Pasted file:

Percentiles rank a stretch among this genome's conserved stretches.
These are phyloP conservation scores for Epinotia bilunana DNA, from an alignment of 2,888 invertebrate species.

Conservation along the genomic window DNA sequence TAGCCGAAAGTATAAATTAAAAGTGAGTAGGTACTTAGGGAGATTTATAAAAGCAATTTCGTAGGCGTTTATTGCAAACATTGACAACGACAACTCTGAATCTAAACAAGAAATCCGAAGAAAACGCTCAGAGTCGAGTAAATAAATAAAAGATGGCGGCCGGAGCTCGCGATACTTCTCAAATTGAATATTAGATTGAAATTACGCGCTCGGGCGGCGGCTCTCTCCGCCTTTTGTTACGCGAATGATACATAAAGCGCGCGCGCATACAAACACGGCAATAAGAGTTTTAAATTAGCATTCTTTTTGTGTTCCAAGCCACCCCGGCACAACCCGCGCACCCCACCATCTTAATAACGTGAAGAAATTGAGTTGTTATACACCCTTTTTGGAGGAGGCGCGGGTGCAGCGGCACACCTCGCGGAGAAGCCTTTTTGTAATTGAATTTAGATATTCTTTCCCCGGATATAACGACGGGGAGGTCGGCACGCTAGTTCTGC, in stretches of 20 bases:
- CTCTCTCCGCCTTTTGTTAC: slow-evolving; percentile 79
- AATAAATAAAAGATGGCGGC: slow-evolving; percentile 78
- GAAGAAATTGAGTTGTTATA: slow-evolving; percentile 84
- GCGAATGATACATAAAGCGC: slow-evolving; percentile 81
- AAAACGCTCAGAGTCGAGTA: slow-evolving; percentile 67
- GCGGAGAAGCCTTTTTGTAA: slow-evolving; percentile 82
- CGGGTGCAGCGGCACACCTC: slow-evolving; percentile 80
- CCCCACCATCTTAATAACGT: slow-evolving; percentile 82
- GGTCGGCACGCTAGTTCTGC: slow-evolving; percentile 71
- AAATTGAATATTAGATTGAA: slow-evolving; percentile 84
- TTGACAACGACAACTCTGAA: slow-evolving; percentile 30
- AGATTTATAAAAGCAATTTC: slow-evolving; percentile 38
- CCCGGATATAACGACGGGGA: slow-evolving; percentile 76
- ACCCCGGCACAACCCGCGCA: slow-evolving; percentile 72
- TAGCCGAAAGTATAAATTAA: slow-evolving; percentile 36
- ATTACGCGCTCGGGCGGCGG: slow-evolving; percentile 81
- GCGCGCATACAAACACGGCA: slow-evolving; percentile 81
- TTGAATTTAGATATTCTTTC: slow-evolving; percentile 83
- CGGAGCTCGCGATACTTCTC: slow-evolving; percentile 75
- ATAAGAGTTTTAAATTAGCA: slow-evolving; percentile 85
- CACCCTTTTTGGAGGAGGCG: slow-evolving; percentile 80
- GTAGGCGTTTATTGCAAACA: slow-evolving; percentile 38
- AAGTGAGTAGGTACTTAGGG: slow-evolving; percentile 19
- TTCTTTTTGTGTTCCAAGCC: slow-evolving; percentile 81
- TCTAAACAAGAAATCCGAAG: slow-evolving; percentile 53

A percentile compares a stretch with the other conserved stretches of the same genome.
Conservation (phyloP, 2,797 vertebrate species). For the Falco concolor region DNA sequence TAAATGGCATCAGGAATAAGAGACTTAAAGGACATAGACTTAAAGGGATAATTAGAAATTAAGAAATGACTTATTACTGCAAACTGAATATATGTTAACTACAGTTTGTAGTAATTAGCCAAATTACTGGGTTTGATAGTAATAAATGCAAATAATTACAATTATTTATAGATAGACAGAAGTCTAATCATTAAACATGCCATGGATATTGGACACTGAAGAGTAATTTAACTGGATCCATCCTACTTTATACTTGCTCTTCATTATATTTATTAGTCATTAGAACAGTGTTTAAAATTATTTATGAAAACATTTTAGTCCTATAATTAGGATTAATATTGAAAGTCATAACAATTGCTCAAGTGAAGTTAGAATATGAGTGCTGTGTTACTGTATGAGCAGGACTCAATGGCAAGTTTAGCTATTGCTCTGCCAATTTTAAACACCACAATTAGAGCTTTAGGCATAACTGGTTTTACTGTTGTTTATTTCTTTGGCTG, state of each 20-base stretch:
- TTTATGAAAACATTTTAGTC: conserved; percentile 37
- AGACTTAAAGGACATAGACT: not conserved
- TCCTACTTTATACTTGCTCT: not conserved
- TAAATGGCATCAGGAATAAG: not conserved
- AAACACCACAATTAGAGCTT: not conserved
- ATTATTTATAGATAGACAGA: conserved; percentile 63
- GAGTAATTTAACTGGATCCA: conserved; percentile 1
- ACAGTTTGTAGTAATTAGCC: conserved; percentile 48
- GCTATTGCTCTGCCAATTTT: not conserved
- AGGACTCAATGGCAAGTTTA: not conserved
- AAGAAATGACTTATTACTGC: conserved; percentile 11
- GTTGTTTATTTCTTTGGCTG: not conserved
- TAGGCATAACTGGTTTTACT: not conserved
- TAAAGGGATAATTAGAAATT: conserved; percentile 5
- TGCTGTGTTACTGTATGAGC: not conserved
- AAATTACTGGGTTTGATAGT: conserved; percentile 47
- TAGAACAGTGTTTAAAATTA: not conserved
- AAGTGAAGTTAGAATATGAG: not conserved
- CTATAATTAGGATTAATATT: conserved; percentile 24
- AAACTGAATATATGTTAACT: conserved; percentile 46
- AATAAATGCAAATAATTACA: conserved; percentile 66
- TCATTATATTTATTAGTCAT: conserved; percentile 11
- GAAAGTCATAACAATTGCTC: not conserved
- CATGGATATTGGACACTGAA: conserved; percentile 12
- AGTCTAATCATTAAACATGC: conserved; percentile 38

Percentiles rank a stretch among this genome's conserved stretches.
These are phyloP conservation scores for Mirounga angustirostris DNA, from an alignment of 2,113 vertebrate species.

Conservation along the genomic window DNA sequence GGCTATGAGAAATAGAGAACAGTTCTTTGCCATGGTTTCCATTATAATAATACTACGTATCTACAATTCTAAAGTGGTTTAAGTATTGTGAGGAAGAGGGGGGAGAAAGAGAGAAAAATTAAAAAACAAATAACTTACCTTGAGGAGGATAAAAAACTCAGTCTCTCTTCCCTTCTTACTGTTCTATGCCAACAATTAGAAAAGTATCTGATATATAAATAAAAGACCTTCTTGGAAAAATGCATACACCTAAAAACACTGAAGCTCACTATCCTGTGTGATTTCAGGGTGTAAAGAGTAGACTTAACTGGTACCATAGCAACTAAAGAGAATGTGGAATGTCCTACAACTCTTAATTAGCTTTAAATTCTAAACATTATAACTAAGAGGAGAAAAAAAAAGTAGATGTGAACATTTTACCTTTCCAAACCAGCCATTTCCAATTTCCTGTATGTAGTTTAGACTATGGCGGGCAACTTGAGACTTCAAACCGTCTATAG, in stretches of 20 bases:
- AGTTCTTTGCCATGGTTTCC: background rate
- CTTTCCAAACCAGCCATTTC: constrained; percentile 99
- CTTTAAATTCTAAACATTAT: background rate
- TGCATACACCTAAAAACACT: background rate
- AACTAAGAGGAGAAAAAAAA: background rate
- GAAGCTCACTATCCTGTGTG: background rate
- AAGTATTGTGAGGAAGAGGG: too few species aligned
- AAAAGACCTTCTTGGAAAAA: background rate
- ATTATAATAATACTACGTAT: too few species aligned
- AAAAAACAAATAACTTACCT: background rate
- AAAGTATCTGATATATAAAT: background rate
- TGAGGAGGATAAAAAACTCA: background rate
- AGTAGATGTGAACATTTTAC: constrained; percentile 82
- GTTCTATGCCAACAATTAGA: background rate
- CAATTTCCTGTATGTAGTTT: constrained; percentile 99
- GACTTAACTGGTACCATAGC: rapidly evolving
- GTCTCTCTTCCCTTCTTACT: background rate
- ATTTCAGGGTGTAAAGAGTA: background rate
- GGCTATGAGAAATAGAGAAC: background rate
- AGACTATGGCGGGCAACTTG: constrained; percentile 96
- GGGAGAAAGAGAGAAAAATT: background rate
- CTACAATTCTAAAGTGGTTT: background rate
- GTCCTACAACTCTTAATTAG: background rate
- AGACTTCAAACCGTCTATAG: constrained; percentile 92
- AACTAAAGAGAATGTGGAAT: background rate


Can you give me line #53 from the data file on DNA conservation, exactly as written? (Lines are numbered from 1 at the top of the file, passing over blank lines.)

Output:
- GAAAGTCATAACAATTGCTC: not conserved